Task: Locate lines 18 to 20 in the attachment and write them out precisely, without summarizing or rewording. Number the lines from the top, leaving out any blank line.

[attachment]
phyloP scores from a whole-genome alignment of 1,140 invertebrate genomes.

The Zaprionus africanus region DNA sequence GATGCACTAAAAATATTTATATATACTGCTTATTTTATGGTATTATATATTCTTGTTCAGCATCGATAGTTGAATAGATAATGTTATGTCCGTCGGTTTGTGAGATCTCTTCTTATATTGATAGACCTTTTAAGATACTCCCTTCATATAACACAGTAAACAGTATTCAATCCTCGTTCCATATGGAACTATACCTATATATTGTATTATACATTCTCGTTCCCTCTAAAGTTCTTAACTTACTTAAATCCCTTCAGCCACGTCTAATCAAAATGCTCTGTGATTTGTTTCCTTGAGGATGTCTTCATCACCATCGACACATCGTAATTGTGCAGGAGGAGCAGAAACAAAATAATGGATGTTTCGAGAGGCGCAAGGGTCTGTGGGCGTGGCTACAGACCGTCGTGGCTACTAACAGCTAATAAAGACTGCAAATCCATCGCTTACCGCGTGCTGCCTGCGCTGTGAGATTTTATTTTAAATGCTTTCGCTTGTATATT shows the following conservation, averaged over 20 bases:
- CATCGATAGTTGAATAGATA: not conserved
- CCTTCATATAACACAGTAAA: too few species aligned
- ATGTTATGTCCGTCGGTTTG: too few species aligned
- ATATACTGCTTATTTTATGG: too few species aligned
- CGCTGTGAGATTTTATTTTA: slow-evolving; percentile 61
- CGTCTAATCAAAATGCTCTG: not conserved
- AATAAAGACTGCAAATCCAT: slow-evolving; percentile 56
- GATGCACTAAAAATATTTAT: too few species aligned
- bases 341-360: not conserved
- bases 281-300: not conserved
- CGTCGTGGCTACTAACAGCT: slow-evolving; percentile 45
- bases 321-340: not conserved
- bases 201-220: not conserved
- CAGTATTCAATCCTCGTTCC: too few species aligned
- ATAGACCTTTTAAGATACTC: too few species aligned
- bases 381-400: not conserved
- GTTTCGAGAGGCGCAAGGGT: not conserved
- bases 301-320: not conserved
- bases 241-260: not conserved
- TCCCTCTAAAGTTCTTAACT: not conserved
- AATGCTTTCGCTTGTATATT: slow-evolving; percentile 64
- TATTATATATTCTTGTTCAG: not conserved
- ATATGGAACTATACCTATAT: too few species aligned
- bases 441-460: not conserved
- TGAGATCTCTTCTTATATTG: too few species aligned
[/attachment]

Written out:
- bases 381-400: not conserved
- GTTTCGAGAGGCGCAAGGGT: not conserved
- bases 301-320: not conserved